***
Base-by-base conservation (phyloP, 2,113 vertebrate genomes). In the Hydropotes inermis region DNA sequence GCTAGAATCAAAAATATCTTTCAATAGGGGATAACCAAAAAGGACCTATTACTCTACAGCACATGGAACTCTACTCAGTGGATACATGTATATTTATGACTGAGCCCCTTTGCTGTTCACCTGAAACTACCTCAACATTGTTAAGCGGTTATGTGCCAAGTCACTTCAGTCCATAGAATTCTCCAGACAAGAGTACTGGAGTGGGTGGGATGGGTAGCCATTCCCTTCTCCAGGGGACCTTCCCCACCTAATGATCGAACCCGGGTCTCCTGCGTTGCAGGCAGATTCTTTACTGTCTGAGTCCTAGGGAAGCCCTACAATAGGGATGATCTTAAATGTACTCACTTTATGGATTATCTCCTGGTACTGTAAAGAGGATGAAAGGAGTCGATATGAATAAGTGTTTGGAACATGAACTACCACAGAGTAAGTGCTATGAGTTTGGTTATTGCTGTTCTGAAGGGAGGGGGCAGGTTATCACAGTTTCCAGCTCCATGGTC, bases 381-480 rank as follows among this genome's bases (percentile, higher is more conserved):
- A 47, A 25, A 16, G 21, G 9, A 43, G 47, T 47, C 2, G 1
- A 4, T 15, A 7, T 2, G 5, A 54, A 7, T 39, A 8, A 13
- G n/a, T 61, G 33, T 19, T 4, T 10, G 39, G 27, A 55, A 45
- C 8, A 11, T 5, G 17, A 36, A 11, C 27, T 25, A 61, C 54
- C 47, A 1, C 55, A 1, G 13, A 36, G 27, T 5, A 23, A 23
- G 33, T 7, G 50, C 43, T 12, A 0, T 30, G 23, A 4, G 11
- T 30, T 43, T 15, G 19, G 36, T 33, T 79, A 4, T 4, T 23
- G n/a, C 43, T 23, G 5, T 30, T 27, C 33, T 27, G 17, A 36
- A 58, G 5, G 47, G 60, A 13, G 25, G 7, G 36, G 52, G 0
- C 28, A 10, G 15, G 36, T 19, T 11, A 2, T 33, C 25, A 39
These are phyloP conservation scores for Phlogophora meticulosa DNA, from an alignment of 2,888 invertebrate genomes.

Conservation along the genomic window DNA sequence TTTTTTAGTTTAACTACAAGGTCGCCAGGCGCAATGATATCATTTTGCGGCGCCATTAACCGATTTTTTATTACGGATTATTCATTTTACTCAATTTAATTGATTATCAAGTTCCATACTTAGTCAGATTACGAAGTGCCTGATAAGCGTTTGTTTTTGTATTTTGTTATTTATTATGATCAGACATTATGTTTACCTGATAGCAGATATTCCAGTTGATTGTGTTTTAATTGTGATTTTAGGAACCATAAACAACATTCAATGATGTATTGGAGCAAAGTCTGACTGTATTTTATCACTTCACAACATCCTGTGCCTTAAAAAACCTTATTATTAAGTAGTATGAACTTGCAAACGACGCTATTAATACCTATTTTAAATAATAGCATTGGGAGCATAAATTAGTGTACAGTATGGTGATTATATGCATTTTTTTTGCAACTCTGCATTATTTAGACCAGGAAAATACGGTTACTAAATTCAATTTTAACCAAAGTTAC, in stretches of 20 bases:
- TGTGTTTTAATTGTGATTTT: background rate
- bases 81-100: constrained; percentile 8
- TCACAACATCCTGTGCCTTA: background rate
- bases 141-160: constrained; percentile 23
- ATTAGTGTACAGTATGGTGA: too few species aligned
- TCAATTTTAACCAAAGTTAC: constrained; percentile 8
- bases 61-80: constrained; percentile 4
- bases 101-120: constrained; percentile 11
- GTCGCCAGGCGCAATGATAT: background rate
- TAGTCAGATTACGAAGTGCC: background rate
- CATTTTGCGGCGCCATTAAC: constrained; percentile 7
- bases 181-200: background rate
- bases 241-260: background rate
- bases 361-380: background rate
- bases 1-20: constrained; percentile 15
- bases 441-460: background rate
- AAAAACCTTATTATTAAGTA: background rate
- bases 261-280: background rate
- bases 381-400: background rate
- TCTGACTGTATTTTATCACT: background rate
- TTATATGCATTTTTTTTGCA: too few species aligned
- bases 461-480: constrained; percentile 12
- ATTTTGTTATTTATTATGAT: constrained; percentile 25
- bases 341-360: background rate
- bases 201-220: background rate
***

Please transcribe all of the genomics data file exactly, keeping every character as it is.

Base-by-base conservation (phyloP, 2,113 vertebrate genomes). In the Hydropotes inermis region DNA sequence GCTAGAATCAAAAATATCTTTCAATAGGGGATAACCAAAAAGGACCTATTACTCTACAGCACATGGAACTCTACTCAGTGGATACATGTATATTTATGACTGAGCCCCTTTGCTGTTCACCTGAAACTACCTCAACATTGTTAAGCGGTTATGTGCCAAGTCACTTCAGTCCATAGAATTCTCCAGACAAGAGTACTGGAGTGGGTGGGATGGGTAGCCATTCCCTTCTCCAGGGGACCTTCCCCACCTAATGATCGAACCCGGGTCTCCTGCGTTGCAGGCAGATTCTTTACTGTCTGAGTCCTAGGGAAGCCCTACAATAGGGATGATCTTAAATGTACTCACTTTATGGATTATCTCCTGGTACTGTAAAGAGGATGAAAGGAGTCGATATGAATAAGTGTTTGGAACATGAACTACCACAGAGTAAGTGCTATGAGTTTGGTTATTGCTGTTCTGAAGGGAGGGGGCAGGTTATCACAGTTTCCAGCTCCATGGTC, bases 381-480 rank as follows among this genome's bases (percentile, higher is more conserved):
- A 47, A 25, A 16, G 21, G 9, A 43, G 47, T 47, C 2, G 1
- A 4, T 15, A 7, T 2, G 5, A 54, A 7, T 39, A 8, A 13
- G n/a, T 61, G 33, T 19, T 4, T 10, G 39, G 27, A 55, A 45
- C 8, A 11, T 5, G 17, A 36, A 11, C 27, T 25, A 61, C 54
- C 47, A 1, C 55, A 1, G 13, A 36, G 27, T 5, A 23, A 23
- G 33, T 7, G 50, C 43, T 12, A 0, T 30, G 23, A 4, G 11
- T 30, T 43, T 15, G 19, G 36, T 33, T 79, A 4, T 4, T 23
- G n/a, C 43, T 23, G 5, T 30, T 27, C 33, T 27, G 17, A 36
- A 58, G 5, G 47, G 60, A 13, G 25, G 7, G 36, G 52, G 0
- C 28, A 10, G 15, G 36, T 19, T 11, A 2, T 33, C 25, A 39
These are phyloP conservation scores for Phlogophora meticulosa DNA, from an alignment of 2,888 invertebrate genomes.

Conservation along the genomic window DNA sequence TTTTTTAGTTTAACTACAAGGTCGCCAGGCGCAATGATATCATTTTGCGGCGCCATTAACCGATTTTTTATTACGGATTATTCATTTTACTCAATTTAATTGATTATCAAGTTCCATACTTAGTCAGATTACGAAGTGCCTGATAAGCGTTTGTTTTTGTATTTTGTTATTTATTATGATCAGACATTATGTTTACCTGATAGCAGATATTCCAGTTGATTGTGTTTTAATTGTGATTTTAGGAACCATAAACAACATTCAATGATGTATTGGAGCAAAGTCTGACTGTATTTTATCACTTCACAACATCCTGTGCCTTAAAAAACCTTATTATTAAGTAGTATGAACTTGCAAACGACGCTATTAATACCTATTTTAAATAATAGCATTGGGAGCATAAATTAGTGTACAGTATGGTGATTATATGCATTTTTTTTGCAACTCTGCATTATTTAGACCAGGAAAATACGGTTACTAAATTCAATTTTAACCAAAGTTAC, in stretches of 20 bases:
- TGTGTTTTAATTGTGATTTT: background rate
- bases 81-100: constrained; percentile 8
- TCACAACATCCTGTGCCTTA: background rate
- bases 141-160: constrained; percentile 23
- ATTAGTGTACAGTATGGTGA: too few species aligned
- TCAATTTTAACCAAAGTTAC: constrained; percentile 8
- bases 61-80: constrained; percentile 4
- bases 101-120: constrained; percentile 11
- GTCGCCAGGCGCAATGATAT: background rate
- TAGTCAGATTACGAAGTGCC: background rate
- CATTTTGCGGCGCCATTAAC: constrained; percentile 7
- bases 181-200: background rate
- bases 241-260: background rate
- bases 361-380: background rate
- bases 1-20: constrained; percentile 15
- bases 441-460: background rate
- AAAAACCTTATTATTAAGTA: background rate
- bases 261-280: background rate
- bases 381-400: background rate
- TCTGACTGTATTTTATCACT: background rate
- TTATATGCATTTTTTTTGCA: too few species aligned
- bases 461-480: constrained; percentile 12
- ATTTTGTTATTTATTATGAT: constrained; percentile 25
- bases 341-360: background rate
- bases 201-220: background rate